As we have seen, Hinduism recognizes at least four disciplines or paths. The goal of each of them is moksha - release from samsara. We now turn our attention to how each of these paths is intended to lead to freedom from samsara.
As we have seen, karma yoga can be described as the way of faithful action without any interest in its effects and without any personal sense of giving. In other words, one must renounce any selfish motive behind one's act. Those who follow this path do what is required of them by their caste and place in life without any thought of the consequence of their action. In so doing, one avoids the accumulation of negative karma while simultaneously acquiring good karma. As we have seen, Rama exemplifies this way of faithfulness in the Ramayana.
In the Bhagavad-Gita, karma yoga is actually connected to the concept of devotion to a god. In 3:30-31 of the Bhagavad-Gita, Krishna says:
Dedicating all works to Me in a spiritual frame of mind, free from desire, attachment, and mental grief, do your duty.
Those who always practice this teaching of Mine, with faith and free from cavil, are freed from the bondage of Karma.
It should be noted that in some ways the Bhagavad-Gita is addressing those who claimed that the only way to keep from accumulating negative karma is to do nothing. Many people had concluded that they would have to renounce the world, withdraw from it, and do as little as possible in order to avoid the negative consequences of action. There were two problems with this approach. On the one hand, it is simply not possible to renounce all activities. On the other hand, if everyone renounced all actions because of fear of negative karma, the cosmos itself would collapse.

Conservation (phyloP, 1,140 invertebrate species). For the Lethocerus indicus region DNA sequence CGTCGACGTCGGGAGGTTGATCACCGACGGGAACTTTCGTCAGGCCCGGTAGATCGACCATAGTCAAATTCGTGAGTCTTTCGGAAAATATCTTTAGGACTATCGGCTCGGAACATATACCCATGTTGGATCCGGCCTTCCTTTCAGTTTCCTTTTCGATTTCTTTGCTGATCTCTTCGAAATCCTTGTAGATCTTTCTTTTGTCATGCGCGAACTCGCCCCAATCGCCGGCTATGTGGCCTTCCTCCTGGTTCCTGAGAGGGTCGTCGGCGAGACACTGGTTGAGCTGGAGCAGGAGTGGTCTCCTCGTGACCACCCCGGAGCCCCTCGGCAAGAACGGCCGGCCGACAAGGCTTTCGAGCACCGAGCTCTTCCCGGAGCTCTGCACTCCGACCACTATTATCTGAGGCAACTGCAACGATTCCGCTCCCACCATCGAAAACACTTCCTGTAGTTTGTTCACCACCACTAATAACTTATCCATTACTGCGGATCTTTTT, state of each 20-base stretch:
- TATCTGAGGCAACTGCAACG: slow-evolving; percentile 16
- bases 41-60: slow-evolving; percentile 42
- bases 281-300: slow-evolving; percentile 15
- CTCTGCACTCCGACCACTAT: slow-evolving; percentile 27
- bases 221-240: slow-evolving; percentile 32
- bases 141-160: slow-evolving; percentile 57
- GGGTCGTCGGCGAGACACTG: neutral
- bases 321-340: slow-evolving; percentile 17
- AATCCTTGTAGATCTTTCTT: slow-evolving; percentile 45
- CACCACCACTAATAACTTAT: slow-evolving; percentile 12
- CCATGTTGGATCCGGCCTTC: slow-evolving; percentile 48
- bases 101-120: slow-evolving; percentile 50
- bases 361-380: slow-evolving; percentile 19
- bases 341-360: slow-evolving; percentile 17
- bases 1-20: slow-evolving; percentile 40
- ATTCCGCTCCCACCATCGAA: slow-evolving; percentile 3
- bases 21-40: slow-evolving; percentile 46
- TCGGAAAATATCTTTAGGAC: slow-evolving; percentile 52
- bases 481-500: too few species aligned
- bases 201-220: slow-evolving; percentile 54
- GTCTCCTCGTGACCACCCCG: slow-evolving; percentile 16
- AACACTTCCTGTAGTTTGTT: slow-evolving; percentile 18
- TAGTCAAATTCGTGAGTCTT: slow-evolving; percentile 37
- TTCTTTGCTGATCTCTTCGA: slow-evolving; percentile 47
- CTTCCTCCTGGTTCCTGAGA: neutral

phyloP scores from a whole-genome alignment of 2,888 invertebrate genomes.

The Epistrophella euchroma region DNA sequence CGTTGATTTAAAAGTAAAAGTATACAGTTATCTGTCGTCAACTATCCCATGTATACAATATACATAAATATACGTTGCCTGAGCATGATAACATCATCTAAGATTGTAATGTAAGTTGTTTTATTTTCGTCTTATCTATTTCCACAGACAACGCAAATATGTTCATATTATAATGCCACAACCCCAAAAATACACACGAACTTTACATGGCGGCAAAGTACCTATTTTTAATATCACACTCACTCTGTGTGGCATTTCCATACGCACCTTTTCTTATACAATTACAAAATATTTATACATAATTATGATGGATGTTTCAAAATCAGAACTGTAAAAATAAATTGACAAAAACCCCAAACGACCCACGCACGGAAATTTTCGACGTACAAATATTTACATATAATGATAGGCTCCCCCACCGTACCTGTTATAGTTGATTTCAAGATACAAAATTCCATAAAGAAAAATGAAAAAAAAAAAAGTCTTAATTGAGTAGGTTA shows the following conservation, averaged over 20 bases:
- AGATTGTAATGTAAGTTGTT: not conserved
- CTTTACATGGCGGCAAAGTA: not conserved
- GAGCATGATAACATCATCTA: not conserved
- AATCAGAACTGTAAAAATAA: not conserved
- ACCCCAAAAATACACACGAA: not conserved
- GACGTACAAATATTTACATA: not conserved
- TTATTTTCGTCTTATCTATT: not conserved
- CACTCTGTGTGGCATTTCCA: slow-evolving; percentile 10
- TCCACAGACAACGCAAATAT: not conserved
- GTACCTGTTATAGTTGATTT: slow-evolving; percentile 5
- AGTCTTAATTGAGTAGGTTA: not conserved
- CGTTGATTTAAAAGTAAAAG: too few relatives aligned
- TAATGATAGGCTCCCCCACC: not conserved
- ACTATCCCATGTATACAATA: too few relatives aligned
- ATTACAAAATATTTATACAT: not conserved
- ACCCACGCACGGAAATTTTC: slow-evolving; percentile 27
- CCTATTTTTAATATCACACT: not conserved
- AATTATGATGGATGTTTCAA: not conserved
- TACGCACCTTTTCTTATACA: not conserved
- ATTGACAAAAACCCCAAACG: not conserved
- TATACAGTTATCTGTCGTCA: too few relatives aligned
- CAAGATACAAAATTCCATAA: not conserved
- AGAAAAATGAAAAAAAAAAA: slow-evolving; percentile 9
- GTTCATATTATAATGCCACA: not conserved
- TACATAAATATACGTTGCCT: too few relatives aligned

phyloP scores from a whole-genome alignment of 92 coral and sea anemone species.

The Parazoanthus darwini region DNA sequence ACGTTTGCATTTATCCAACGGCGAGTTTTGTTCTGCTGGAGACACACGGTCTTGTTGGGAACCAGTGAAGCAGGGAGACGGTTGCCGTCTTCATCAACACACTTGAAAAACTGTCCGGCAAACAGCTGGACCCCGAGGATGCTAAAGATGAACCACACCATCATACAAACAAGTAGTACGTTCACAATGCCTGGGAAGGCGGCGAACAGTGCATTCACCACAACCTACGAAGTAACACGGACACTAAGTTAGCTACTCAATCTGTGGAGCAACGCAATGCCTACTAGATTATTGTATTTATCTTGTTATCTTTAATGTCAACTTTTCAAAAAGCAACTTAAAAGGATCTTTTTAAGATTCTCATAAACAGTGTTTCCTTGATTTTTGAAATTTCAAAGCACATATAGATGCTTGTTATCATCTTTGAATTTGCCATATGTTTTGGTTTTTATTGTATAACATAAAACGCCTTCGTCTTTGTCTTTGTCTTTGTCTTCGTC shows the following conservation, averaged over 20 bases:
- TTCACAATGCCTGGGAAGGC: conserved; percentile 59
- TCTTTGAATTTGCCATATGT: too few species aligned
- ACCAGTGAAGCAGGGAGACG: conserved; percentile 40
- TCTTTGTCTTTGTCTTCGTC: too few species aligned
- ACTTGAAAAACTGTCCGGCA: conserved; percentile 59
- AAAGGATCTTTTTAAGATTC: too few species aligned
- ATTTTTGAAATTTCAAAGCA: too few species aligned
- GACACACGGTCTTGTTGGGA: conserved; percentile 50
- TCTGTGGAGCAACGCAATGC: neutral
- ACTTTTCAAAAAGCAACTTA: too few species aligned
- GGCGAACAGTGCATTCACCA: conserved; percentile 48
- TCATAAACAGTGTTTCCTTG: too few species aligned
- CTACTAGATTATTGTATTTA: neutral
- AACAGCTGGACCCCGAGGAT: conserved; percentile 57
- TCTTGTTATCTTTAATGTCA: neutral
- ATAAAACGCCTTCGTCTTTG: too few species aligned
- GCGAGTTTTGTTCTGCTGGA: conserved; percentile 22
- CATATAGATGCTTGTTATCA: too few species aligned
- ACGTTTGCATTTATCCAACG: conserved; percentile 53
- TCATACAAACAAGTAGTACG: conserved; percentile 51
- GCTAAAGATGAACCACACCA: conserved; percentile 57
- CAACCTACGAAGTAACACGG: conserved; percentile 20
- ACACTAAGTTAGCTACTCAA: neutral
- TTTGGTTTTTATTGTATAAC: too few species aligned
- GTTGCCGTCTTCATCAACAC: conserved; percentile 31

The one who does not help to keep the wheel of creation in motion by sacrificial duty, and who rejoices in sense pleasures, that sinful person lives in vain, O Arjuna. (3.16)
Notice in the verse above, the the "wheel of creation" is kept in motion by "sacrificial duty." Thus, complete renunciation of duties and responsibilities is not only impossible, the attempt to do so endangers the order of the world. Karma yoga provides an alternative to the renunciation of duty and responsibility.In karma yoga, one renounces not the world, but the selfish motives behind any actions. One who acts without any thought of reward or punishment has in fact renounces all selfish motives.The result of fulfilling one's duties without thought of reward or punishment is freedom from the effects of karma.